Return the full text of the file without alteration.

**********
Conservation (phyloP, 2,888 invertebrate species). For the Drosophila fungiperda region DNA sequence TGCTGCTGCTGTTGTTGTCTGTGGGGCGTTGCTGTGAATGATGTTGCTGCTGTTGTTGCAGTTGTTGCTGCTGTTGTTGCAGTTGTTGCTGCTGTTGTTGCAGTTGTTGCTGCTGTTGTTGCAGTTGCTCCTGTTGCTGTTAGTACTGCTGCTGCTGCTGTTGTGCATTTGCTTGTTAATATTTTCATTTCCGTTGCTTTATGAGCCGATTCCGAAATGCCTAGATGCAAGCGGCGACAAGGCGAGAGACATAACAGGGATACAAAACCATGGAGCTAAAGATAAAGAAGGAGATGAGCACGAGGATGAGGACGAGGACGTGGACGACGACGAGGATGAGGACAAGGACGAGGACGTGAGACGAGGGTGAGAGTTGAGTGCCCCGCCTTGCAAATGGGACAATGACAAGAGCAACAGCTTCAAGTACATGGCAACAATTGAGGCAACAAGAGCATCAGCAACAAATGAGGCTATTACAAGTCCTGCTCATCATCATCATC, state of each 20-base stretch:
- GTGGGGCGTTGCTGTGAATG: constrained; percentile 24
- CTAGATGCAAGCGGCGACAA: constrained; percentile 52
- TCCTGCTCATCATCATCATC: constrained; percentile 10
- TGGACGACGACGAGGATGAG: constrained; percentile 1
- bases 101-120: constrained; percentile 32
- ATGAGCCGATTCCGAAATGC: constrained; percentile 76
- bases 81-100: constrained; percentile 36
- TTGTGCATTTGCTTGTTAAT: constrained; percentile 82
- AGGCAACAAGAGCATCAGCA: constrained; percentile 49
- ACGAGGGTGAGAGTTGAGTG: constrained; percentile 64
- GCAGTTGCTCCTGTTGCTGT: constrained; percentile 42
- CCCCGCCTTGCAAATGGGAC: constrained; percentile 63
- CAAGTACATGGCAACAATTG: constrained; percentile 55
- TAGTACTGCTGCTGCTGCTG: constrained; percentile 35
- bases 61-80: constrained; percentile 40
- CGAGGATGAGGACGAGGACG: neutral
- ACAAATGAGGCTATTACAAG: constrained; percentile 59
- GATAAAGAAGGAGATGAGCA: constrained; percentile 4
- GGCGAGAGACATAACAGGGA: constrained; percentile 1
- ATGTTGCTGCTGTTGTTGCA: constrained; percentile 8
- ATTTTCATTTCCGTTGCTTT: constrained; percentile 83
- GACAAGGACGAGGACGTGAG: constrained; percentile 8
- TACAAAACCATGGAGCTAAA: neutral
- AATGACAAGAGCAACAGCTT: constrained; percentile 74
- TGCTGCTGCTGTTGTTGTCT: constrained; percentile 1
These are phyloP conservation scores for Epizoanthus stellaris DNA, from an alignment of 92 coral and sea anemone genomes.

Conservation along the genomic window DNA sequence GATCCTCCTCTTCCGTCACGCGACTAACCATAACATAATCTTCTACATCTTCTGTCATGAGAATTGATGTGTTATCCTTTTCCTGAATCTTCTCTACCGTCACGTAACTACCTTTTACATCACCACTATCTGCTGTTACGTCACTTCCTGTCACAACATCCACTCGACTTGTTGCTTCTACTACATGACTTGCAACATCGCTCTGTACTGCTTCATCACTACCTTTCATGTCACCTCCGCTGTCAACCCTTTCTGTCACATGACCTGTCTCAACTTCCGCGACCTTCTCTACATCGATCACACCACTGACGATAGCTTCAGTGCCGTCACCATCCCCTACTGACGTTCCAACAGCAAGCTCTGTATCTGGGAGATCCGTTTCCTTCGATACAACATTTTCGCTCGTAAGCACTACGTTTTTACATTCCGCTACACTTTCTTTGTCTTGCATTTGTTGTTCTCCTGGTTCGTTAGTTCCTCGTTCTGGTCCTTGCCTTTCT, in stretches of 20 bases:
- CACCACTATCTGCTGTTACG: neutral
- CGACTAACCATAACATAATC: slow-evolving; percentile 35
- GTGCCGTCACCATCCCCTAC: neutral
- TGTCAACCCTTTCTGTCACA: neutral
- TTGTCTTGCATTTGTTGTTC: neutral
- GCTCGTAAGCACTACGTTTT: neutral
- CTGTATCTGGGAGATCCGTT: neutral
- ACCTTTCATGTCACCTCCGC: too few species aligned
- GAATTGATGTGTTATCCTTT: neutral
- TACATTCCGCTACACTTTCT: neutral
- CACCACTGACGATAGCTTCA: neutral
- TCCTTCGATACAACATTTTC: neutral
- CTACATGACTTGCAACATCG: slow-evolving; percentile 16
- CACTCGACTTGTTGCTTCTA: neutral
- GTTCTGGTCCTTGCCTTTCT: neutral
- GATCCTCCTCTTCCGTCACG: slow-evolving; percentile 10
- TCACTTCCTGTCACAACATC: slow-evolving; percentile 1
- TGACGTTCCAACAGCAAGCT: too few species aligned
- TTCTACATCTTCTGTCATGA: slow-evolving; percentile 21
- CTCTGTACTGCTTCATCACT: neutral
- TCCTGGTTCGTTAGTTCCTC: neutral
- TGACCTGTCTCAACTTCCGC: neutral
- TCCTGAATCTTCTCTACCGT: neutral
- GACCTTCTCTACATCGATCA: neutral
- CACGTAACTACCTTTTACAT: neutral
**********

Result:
Conservation (phyloP, 2,888 invertebrate species). For the Drosophila fungiperda region DNA sequence TGCTGCTGCTGTTGTTGTCTGTGGGGCGTTGCTGTGAATGATGTTGCTGCTGTTGTTGCAGTTGTTGCTGCTGTTGTTGCAGTTGTTGCTGCTGTTGTTGCAGTTGTTGCTGCTGTTGTTGCAGTTGCTCCTGTTGCTGTTAGTACTGCTGCTGCTGCTGTTGTGCATTTGCTTGTTAATATTTTCATTTCCGTTGCTTTATGAGCCGATTCCGAAATGCCTAGATGCAAGCGGCGACAAGGCGAGAGACATAACAGGGATACAAAACCATGGAGCTAAAGATAAAGAAGGAGATGAGCACGAGGATGAGGACGAGGACGTGGACGACGACGAGGATGAGGACAAGGACGAGGACGTGAGACGAGGGTGAGAGTTGAGTGCCCCGCCTTGCAAATGGGACAATGACAAGAGCAACAGCTTCAAGTACATGGCAACAATTGAGGCAACAAGAGCATCAGCAACAAATGAGGCTATTACAAGTCCTGCTCATCATCATCATC, state of each 20-base stretch:
- GTGGGGCGTTGCTGTGAATG: constrained; percentile 24
- CTAGATGCAAGCGGCGACAA: constrained; percentile 52
- TCCTGCTCATCATCATCATC: constrained; percentile 10
- TGGACGACGACGAGGATGAG: constrained; percentile 1
- bases 101-120: constrained; percentile 32
- ATGAGCCGATTCCGAAATGC: constrained; percentile 76
- bases 81-100: constrained; percentile 36
- TTGTGCATTTGCTTGTTAAT: constrained; percentile 82
- AGGCAACAAGAGCATCAGCA: constrained; percentile 49
- ACGAGGGTGAGAGTTGAGTG: constrained; percentile 64
- GCAGTTGCTCCTGTTGCTGT: constrained; percentile 42
- CCCCGCCTTGCAAATGGGAC: constrained; percentile 63
- CAAGTACATGGCAACAATTG: constrained; percentile 55
- TAGTACTGCTGCTGCTGCTG: constrained; percentile 35
- bases 61-80: constrained; percentile 40
- CGAGGATGAGGACGAGGACG: neutral
- ACAAATGAGGCTATTACAAG: constrained; percentile 59
- GATAAAGAAGGAGATGAGCA: constrained; percentile 4
- GGCGAGAGACATAACAGGGA: constrained; percentile 1
- ATGTTGCTGCTGTTGTTGCA: constrained; percentile 8
- ATTTTCATTTCCGTTGCTTT: constrained; percentile 83
- GACAAGGACGAGGACGTGAG: constrained; percentile 8
- TACAAAACCATGGAGCTAAA: neutral
- AATGACAAGAGCAACAGCTT: constrained; percentile 74
- TGCTGCTGCTGTTGTTGTCT: constrained; percentile 1
These are phyloP conservation scores for Epizoanthus stellaris DNA, from an alignment of 92 coral and sea anemone genomes.

Conservation along the genomic window DNA sequence GATCCTCCTCTTCCGTCACGCGACTAACCATAACATAATCTTCTACATCTTCTGTCATGAGAATTGATGTGTTATCCTTTTCCTGAATCTTCTCTACCGTCACGTAACTACCTTTTACATCACCACTATCTGCTGTTACGTCACTTCCTGTCACAACATCCACTCGACTTGTTGCTTCTACTACATGACTTGCAACATCGCTCTGTACTGCTTCATCACTACCTTTCATGTCACCTCCGCTGTCAACCCTTTCTGTCACATGACCTGTCTCAACTTCCGCGACCTTCTCTACATCGATCACACCACTGACGATAGCTTCAGTGCCGTCACCATCCCCTACTGACGTTCCAACAGCAAGCTCTGTATCTGGGAGATCCGTTTCCTTCGATACAACATTTTCGCTCGTAAGCACTACGTTTTTACATTCCGCTACACTTTCTTTGTCTTGCATTTGTTGTTCTCCTGGTTCGTTAGTTCCTCGTTCTGGTCCTTGCCTTTCT, in stretches of 20 bases:
- CACCACTATCTGCTGTTACG: neutral
- CGACTAACCATAACATAATC: slow-evolving; percentile 35
- GTGCCGTCACCATCCCCTAC: neutral
- TGTCAACCCTTTCTGTCACA: neutral
- TTGTCTTGCATTTGTTGTTC: neutral
- GCTCGTAAGCACTACGTTTT: neutral
- CTGTATCTGGGAGATCCGTT: neutral
- ACCTTTCATGTCACCTCCGC: too few species aligned
- GAATTGATGTGTTATCCTTT: neutral
- TACATTCCGCTACACTTTCT: neutral
- CACCACTGACGATAGCTTCA: neutral
- TCCTTCGATACAACATTTTC: neutral
- CTACATGACTTGCAACATCG: slow-evolving; percentile 16
- CACTCGACTTGTTGCTTCTA: neutral
- GTTCTGGTCCTTGCCTTTCT: neutral
- GATCCTCCTCTTCCGTCACG: slow-evolving; percentile 10
- TCACTTCCTGTCACAACATC: slow-evolving; percentile 1
- TGACGTTCCAACAGCAAGCT: too few species aligned
- TTCTACATCTTCTGTCATGA: slow-evolving; percentile 21
- CTCTGTACTGCTTCATCACT: neutral
- TCCTGGTTCGTTAGTTCCTC: neutral
- TGACCTGTCTCAACTTCCGC: neutral
- TCCTGAATCTTCTCTACCGT: neutral
- GACCTTCTCTACATCGATCA: neutral
- CACGTAACTACCTTTTACAT: neutral